Bangkok is a bit like eating your favourite meal in a sauna full of sweaty men: Deliciously uncomfortable, invading all the senses.
From the moment you touch down and the sweat starts forming you are assailed from all sides: The air that lays heavy in your mouth as you breathe it in, its scent a mixture of exhaust fumes, humidity and spices; from the thatch rooved cafes that line the highways into the city, manned by tired looking women standing guard like votives, to the sea of shanty towns that stretch out before your eyes like spilled mercury, from row upon row of decadent facades to the benevolent, smiling Buddha, smiling serenely in his glowing surrounds, Bangkok is a constant contradiction.
Perhaps it is this juxtaposition that so captivates tourists and brings them to the city, and indeed the country, in droves. And I don’t know what it is about Thailand that seems to bring out everyone’s latent inner hippie. Its like wandering amongst extras of a Woodstock revival: Tie dyed shorts, sarongs, bare feet, wooden beads, (look ma no sleeves!), blissful smiles, long beards. All the technicolour taxis, buses and tuk tuks seem to have rubbed off onto the crowds .
The hour long bus ride in from the airport took me past barely standing shanty towns perched on the edge of the river. Their dreary facade had been brightened by hundreds of makeshift washing lines, colourful clothes flapping in the breeze. I was surrounded on all sides by scooters and motorbikes, pick up trucks with tired looking workers resting in the back, and brightly coloured buses home to giggling, waving school children. Of course if as a tourist the sight of all this poverty is too much you can always escape it by retreating to the decadent confines of the Grand Palace and temples.
Walking into the grounds after covering myself up with the heavy sarong provided I was dazzled by the display of wealth that lay before. Giant statues stood guard at the gilded doorway and off in the distance a giant, golden temple rose up, almost blinding in the sunshine. The rooves were heavy with coloured tiles and glass and everywhere there was golden monuments, jewel encrusted statues and beautifully painted doorways. Inside the temple locals prayed to a giant Buddha surrounded on all side by what was probably enough booty to make every worshipper in the room a rich person ten times over.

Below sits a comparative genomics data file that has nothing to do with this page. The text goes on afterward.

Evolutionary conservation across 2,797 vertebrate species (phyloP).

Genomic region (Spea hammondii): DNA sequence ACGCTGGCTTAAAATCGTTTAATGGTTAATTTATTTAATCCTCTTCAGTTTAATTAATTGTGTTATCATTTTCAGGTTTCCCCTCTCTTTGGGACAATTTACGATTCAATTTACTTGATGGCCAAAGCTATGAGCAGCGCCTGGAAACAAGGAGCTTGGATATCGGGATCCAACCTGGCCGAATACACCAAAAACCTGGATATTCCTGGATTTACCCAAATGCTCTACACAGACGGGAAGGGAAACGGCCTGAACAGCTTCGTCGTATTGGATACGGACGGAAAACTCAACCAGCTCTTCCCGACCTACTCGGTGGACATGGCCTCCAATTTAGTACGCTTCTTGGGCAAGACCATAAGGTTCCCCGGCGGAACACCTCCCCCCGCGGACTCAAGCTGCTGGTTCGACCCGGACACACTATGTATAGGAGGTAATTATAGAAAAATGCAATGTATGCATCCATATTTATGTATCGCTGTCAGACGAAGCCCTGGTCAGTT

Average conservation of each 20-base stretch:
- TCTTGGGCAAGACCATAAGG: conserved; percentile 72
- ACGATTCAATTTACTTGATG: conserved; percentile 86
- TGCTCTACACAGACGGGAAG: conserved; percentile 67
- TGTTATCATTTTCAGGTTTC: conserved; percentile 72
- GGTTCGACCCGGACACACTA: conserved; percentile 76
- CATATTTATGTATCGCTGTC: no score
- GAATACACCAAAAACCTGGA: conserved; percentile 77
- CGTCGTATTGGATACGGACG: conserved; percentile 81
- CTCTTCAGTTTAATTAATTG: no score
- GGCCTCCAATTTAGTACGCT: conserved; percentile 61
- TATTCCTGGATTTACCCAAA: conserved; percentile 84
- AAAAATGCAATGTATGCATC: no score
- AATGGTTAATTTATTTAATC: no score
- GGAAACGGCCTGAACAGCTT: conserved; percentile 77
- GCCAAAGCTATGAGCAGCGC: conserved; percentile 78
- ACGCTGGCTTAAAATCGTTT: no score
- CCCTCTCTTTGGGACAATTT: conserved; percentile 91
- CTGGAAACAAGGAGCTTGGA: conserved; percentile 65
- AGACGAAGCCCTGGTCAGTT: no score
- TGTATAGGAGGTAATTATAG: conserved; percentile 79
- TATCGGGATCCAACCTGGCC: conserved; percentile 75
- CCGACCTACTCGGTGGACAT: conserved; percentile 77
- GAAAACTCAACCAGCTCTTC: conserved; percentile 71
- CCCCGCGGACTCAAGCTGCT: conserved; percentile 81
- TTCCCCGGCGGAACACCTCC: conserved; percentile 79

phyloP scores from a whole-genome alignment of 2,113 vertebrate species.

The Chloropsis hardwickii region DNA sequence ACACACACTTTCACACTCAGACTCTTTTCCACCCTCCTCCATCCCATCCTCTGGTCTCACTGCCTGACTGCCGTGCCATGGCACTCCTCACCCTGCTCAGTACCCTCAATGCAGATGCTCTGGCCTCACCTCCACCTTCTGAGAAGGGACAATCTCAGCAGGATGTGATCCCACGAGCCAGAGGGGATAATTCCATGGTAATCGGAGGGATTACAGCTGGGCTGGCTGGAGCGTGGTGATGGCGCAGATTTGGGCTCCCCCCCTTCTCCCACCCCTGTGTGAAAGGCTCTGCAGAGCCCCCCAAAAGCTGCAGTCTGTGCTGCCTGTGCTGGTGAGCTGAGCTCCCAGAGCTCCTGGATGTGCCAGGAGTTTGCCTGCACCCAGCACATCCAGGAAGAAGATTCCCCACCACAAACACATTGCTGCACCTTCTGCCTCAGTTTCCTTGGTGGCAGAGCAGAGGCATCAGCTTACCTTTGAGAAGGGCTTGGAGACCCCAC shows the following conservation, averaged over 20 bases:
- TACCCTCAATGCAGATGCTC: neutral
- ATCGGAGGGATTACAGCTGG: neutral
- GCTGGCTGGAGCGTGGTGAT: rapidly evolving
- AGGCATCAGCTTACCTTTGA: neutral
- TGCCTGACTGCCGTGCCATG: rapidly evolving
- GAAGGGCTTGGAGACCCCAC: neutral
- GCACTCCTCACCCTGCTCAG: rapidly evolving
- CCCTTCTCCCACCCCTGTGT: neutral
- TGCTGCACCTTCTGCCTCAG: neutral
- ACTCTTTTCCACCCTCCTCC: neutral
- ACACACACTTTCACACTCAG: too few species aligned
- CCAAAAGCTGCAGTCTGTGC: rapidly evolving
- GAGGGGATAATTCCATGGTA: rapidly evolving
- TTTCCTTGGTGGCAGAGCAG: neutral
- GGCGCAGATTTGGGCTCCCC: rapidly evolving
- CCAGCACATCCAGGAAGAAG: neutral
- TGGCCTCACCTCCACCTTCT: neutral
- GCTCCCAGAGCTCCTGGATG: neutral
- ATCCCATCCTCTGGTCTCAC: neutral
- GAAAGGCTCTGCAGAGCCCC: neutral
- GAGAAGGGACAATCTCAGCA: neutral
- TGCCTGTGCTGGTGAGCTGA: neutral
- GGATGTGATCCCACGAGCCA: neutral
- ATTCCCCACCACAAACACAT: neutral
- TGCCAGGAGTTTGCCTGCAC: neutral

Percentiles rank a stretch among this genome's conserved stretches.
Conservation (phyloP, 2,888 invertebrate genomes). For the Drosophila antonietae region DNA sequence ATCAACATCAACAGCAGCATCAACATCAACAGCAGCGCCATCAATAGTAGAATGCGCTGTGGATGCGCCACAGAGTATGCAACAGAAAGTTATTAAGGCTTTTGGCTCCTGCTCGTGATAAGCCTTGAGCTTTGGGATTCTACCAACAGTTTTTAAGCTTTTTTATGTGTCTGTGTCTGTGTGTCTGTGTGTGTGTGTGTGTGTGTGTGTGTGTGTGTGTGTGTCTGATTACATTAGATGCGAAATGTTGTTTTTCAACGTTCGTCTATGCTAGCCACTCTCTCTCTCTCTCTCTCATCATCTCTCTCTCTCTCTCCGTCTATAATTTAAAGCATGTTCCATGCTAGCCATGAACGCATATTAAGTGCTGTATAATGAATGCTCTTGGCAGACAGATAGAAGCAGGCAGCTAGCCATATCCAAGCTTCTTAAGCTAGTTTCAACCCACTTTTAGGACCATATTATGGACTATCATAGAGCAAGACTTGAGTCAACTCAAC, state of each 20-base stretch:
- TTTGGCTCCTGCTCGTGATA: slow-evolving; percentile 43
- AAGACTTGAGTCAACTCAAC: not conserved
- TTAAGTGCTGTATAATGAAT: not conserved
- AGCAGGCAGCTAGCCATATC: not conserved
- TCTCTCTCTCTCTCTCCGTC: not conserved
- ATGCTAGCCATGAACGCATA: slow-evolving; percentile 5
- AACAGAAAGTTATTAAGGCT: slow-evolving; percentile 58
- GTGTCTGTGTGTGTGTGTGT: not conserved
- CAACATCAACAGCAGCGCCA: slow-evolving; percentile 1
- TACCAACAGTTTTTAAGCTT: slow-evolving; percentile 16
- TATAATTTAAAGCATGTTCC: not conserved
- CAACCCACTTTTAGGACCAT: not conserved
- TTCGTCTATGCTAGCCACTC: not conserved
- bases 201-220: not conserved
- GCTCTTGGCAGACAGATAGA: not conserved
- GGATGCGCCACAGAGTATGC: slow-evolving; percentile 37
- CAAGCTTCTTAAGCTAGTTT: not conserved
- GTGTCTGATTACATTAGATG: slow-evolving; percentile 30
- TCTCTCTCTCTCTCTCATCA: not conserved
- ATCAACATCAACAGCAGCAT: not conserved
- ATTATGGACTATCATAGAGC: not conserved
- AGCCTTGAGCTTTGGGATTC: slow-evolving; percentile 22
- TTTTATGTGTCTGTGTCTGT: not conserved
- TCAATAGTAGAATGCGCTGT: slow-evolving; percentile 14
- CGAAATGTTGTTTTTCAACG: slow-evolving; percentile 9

Faced with such glaringly obvious inequalities it got me thinking about what I learned on my travels. Firstly I think traveling teaches you tolerance. As special and interesting as we all may like to think we are, in reality we’re much more similar than our highly individualised society would have us believe. We’re all boring, interesting, smart, dumb, funny, fascinating, normal everyday people. Everyone from the richest person down to the poorest peasant farmer has dreams, ideas, wants, needs. And traveling opens your eyes to this and allows you to be more accepting of others.
But it also teaches you intolerance. Intolerance for the inequalities in the world that are staring us in the face. Inequalities between us the bugdget backpacker, half clean and hungry but still rich and free and the inhabitants of many of the countries we visit. From learning that we are all so similar it makes it even harder to accept the poverty that we are lucky enough to step over and escape. Our only memory of it coming from pictures and a hazy recollection.
I really hope that I can go on to do something to help, to give something back, to the countries and the people that gave me my wealth of experiences, taught me so much and inspired me. To me what I’ve seen and absorbed is worth more than any money I could ever earn.